travel till i loose my breath.

but i see many are just living my dream seeing new

places,plants & perticulerly mountain cliff & desert snakes.

I love your dedication_My Friend.

Kris(India).

love conquers all..

43278.gif

.

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Thanks for the pics Zac.  Those juvenilles are really pretty in the way he leaves are so round.  Tough palm.

Matt Bradford

"Manambe Lavaka"

Spring Valley, CA (8.5 miles inland from San Diego Bay)

10B on the hill (635 ft. elevation)

9B in the canyon (520 ft. elevation)

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cool pics,zac.looks like a tough place to get to.

the "prince of snarkness."

 

still "warning-free."

 

san diego,california,left coast.

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Thanks All, These were taken with Richard T's camera and yes, they were difficult to get to. I was wondering when I would get more comments on them. It was bouldering and hiking and climbing under  barbed wire fences to get there, as well as avoiding running into bulls and cows, which were also on this ranch. Scrambling up the mountains too was fun. All in all, a great experience.

Kris- I am glad you have been following my pictures on webshots. No I do not work for anyone like that. I am a Botany student at a University.  I just love to travel and now is the time to do it while I am unattached. This was a great location and quite unexpected. I am finally getting my own digitak Camera for Christmas, so I can share more pics of my own plants( for what its worth, since I just have Trachycarpus and Sabal and Rhapidophyllum and some other hardy tropical looking stuff)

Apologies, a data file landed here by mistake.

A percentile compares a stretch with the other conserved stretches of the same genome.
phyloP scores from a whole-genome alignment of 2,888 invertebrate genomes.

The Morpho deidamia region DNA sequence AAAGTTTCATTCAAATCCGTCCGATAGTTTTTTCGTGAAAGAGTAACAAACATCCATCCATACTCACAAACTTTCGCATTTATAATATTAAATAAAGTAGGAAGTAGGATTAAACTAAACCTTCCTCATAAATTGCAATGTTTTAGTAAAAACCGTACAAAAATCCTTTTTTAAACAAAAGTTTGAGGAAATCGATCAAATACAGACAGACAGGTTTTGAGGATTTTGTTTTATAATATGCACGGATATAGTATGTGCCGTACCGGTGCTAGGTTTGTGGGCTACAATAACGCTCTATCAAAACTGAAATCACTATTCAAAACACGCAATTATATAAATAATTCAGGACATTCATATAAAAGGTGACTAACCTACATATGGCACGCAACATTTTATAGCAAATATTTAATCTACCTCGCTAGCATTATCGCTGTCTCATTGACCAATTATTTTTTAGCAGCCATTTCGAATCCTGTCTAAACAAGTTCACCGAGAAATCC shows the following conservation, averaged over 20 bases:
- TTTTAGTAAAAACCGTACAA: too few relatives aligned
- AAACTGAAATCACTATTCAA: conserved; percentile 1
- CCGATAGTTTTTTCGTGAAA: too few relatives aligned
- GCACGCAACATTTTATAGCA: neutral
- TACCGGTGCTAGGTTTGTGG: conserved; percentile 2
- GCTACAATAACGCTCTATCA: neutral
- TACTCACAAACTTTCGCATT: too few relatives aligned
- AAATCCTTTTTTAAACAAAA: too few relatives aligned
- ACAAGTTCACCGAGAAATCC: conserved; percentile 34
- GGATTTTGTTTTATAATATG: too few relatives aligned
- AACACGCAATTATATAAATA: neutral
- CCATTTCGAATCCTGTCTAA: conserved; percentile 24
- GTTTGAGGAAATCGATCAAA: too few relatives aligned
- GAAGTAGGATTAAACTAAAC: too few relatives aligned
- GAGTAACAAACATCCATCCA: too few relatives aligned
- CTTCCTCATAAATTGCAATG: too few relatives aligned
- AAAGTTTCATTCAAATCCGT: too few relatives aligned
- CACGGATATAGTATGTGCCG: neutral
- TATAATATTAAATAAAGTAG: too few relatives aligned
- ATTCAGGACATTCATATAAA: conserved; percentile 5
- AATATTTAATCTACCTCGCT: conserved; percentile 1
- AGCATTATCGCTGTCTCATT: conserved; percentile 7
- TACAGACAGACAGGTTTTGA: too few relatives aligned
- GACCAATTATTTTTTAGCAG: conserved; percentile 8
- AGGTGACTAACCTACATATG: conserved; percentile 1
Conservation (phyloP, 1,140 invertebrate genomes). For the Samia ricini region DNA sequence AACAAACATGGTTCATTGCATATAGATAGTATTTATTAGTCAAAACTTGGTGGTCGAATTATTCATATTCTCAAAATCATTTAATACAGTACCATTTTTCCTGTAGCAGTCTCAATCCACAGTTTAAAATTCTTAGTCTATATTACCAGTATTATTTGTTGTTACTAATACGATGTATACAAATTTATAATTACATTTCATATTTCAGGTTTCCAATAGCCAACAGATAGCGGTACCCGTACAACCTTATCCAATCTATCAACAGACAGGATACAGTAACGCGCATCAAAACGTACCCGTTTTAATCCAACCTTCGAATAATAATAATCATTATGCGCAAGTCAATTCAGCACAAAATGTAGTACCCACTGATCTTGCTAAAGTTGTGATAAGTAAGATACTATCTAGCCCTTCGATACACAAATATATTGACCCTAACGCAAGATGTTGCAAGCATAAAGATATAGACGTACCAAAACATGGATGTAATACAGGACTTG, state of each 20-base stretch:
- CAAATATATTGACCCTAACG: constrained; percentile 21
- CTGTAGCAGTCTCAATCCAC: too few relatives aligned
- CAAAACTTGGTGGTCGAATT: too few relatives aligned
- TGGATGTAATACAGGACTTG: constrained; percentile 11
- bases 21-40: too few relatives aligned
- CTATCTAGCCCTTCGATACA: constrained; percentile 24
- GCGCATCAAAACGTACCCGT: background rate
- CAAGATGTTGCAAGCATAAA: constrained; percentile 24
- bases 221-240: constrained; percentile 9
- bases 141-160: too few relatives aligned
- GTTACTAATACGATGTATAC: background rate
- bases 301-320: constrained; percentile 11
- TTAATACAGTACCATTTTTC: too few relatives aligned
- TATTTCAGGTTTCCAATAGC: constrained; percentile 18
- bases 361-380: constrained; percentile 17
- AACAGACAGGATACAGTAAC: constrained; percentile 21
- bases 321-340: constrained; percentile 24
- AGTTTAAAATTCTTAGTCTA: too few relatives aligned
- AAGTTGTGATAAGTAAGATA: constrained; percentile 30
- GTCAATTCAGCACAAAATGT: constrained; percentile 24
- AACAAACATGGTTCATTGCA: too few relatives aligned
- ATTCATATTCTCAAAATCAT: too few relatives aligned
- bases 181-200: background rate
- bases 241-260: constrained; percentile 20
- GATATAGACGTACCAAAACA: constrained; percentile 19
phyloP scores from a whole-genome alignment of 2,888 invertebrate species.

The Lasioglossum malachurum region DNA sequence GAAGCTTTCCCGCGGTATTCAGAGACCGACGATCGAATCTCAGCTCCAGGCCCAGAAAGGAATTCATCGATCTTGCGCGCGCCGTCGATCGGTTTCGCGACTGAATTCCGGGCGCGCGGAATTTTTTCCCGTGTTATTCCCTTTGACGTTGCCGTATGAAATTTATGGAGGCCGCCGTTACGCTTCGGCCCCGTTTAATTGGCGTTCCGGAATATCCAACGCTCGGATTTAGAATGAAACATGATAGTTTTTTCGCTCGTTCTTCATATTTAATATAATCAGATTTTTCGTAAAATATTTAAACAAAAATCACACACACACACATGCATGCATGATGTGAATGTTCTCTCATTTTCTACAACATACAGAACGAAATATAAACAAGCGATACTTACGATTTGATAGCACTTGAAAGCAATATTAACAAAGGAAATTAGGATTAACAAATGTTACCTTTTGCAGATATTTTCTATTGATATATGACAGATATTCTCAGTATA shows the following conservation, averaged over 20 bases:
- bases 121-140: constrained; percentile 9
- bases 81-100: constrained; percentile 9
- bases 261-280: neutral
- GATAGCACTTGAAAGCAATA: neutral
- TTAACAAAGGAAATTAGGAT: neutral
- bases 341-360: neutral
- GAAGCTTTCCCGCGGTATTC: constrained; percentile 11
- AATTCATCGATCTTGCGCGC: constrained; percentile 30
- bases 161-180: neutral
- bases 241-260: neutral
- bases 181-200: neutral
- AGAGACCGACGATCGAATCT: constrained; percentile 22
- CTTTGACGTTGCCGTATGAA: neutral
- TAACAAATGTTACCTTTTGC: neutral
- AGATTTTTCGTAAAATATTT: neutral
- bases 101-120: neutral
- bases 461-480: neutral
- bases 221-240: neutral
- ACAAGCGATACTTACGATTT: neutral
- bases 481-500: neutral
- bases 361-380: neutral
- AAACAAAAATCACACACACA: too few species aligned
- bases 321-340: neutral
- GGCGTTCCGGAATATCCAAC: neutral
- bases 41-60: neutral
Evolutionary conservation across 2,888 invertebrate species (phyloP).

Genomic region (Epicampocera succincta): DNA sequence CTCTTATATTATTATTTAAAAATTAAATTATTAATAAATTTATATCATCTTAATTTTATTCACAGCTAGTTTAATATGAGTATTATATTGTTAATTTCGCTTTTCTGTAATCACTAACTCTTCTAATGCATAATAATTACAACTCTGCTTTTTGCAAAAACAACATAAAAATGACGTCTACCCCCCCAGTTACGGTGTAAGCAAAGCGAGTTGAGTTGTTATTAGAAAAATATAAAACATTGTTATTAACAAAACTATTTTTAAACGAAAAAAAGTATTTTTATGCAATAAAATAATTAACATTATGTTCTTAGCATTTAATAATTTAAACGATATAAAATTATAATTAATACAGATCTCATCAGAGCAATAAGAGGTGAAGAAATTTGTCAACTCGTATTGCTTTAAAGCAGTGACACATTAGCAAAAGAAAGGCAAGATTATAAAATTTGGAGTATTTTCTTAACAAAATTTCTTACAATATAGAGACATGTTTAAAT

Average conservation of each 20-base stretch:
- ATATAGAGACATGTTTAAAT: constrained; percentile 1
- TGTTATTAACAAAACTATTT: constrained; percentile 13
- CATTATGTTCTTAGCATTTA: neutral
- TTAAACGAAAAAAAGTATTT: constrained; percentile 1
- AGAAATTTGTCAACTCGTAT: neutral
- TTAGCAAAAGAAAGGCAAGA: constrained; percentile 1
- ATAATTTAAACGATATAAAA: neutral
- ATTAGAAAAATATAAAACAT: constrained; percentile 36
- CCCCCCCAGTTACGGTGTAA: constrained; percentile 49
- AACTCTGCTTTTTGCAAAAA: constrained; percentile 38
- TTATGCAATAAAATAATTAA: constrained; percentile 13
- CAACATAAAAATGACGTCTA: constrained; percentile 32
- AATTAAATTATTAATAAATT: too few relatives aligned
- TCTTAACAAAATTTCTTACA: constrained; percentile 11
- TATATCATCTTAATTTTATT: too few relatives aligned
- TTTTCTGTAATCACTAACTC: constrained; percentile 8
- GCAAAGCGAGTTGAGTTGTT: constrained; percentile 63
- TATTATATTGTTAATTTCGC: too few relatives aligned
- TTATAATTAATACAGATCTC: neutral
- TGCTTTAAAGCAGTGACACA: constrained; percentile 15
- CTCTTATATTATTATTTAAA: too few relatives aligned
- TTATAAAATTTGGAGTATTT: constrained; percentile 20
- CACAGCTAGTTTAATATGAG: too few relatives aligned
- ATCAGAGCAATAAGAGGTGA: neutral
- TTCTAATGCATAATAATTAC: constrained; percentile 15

Also Kris, that is how I took all the trips to Mexico. I saw Richard Travis' webshots gallerys and started talking to him on here. Then it was just a matter of getting out to Texas.

I enjoyed sharing these, as thats a perk of the trips to Mexico. It is my favorite travel destination so far.

Zac

Zac  

Living to get back to Mexico

International Palm Society member since 2007

http://community.webshots.com/user/zacspics - My Webshots Gallery

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Zac,

 Thanks for the photos in habitat. The conditions there look a bit harsh. I was wondering, did you come across any cycads? Dioons or Zamias? Sounds like you had a good time.

Jeff

Searle Brothers Nursery Inc.

and The Rainforest Collection.

Southwest Ranches,Fl.